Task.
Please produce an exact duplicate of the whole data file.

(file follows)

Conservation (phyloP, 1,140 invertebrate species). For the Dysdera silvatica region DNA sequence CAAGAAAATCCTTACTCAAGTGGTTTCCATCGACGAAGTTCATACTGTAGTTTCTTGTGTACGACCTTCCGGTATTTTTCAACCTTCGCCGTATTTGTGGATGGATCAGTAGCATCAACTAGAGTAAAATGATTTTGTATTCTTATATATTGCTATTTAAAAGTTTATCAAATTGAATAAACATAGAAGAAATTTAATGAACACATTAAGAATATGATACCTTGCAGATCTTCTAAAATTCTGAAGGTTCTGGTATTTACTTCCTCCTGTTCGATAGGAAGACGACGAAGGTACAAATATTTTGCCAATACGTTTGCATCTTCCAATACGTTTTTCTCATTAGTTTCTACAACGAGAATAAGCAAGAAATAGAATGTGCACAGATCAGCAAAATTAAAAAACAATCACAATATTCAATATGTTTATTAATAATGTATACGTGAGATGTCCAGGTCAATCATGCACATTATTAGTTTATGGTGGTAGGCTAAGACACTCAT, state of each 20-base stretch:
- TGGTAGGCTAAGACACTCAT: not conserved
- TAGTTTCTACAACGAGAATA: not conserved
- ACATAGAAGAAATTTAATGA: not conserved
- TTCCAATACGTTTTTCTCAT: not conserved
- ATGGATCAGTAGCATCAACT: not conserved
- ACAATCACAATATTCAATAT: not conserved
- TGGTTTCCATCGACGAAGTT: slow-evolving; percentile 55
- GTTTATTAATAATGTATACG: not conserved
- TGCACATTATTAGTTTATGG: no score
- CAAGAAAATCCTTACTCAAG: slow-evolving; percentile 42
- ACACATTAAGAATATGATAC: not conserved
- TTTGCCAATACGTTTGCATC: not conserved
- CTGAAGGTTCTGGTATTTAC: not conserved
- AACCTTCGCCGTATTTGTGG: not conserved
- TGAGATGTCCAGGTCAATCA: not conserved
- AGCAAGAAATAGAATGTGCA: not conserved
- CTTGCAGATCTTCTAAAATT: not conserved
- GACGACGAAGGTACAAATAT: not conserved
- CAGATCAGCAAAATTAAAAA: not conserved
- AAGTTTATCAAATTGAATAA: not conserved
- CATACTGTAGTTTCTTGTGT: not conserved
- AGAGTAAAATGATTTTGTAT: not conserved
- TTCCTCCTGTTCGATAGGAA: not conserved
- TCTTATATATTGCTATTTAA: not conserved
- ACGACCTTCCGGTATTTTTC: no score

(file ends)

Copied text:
Conservation (phyloP, 1,140 invertebrate species). For the Dysdera silvatica region DNA sequence CAAGAAAATCCTTACTCAAGTGGTTTCCATCGACGAAGTTCATACTGTAGTTTCTTGTGTACGACCTTCCGGTATTTTTCAACCTTCGCCGTATTTGTGGATGGATCAGTAGCATCAACTAGAGTAAAATGATTTTGTATTCTTATATATTGCTATTTAAAAGTTTATCAAATTGAATAAACATAGAAGAAATTTAATGAACACATTAAGAATATGATACCTTGCAGATCTTCTAAAATTCTGAAGGTTCTGGTATTTACTTCCTCCTGTTCGATAGGAAGACGACGAAGGTACAAATATTTTGCCAATACGTTTGCATCTTCCAATACGTTTTTCTCATTAGTTTCTACAACGAGAATAAGCAAGAAATAGAATGTGCACAGATCAGCAAAATTAAAAAACAATCACAATATTCAATATGTTTATTAATAATGTATACGTGAGATGTCCAGGTCAATCATGCACATTATTAGTTTATGGTGGTAGGCTAAGACACTCAT, state of each 20-base stretch:
- TGGTAGGCTAAGACACTCAT: not conserved
- TAGTTTCTACAACGAGAATA: not conserved
- ACATAGAAGAAATTTAATGA: not conserved
- TTCCAATACGTTTTTCTCAT: not conserved
- ATGGATCAGTAGCATCAACT: not conserved
- ACAATCACAATATTCAATAT: not conserved
- TGGTTTCCATCGACGAAGTT: slow-evolving; percentile 55
- GTTTATTAATAATGTATACG: not conserved
- TGCACATTATTAGTTTATGG: no score
- CAAGAAAATCCTTACTCAAG: slow-evolving; percentile 42
- ACACATTAAGAATATGATAC: not conserved
- TTTGCCAATACGTTTGCATC: not conserved
- CTGAAGGTTCTGGTATTTAC: not conserved
- AACCTTCGCCGTATTTGTGG: not conserved
- TGAGATGTCCAGGTCAATCA: not conserved
- AGCAAGAAATAGAATGTGCA: not conserved
- CTTGCAGATCTTCTAAAATT: not conserved
- GACGACGAAGGTACAAATAT: not conserved
- CAGATCAGCAAAATTAAAAA: not conserved
- AAGTTTATCAAATTGAATAA: not conserved
- CATACTGTAGTTTCTTGTGT: not conserved
- AGAGTAAAATGATTTTGTAT: not conserved
- TTCCTCCTGTTCGATAGGAA: not conserved
- TCTTATATATTGCTATTTAA: not conserved
- ACGACCTTCCGGTATTTTTC: no score